The goal of such restrictions—long-term survival of a crucial food source—is both admirable and necessary. But it’s not without painful side effects. “I’m expecting to lose about a third of my income due to closures of the areas we fish,” says Caterius.

Lobster isn’t the first local delicacy to hop a red-eye out of San Diego. Urban Solace chef-owner Matt Gordon is a big fan of American Tuna, a collective of six pole-fishing families in San Diego, founded in 2005. Famed chefs like Thomas Keller and Tom Colicchio serve their tuna exclusively. But locals like Gordon can only get it frozen.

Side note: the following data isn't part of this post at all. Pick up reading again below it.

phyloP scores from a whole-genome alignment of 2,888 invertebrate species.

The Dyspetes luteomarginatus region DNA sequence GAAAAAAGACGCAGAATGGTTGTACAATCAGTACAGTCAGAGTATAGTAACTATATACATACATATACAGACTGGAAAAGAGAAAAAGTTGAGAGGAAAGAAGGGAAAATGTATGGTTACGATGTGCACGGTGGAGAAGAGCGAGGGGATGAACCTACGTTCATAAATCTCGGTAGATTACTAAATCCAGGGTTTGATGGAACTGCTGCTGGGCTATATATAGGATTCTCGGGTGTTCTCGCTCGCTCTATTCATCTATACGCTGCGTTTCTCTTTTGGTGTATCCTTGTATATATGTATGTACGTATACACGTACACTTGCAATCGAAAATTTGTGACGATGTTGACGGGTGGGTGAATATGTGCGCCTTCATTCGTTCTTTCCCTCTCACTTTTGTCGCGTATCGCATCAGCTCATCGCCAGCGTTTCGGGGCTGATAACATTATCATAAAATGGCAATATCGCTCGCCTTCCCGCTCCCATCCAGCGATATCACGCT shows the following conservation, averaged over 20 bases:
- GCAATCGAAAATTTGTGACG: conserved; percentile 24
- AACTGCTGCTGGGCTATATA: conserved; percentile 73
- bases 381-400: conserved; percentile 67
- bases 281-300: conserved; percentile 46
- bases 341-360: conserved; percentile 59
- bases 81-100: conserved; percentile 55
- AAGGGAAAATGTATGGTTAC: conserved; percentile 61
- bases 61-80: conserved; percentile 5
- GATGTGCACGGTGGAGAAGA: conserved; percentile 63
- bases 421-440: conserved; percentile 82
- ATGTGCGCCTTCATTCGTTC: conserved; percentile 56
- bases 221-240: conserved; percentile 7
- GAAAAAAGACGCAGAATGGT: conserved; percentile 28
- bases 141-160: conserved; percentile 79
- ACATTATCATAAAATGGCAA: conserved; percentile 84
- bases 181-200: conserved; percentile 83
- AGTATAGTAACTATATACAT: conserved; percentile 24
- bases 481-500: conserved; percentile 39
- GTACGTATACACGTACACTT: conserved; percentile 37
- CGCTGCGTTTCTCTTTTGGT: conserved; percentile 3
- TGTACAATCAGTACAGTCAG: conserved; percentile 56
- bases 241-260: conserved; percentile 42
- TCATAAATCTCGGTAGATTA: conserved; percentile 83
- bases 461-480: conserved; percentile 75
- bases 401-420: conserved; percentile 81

“San Diego used to be the tuna capital of the world, but the exodus of the tuna fleet occurred when it became dolphin safe,” says American Tuna’s Natalie Webster. “Now 84 percent of the fish the U.S. consumes is imported; we can’t compete with tuna processed in Thailand or third-world countries since we don’t pay people 25 cents a day.”

Ultimately, the consumer will decide whether keeping local food in town is worth the cost. It’s not an easy sell, especially to Americans, who only spend 9.8 percent of their income on food—the lowest, globally.  

“We are a culture that relishes cheap products, including seafood,” says Gomes. “To save money, Americans are eating third-world frozen fish with phosphates and glazed with chemicals.”

“Our home consumer is getting priced out,” explains Catalina Offshore Products fishmonger Tommy Gomes. “A couple years ago, lobsters were $7 per pound. Now it’s $17 to $19. I’ve never seen such high prices.”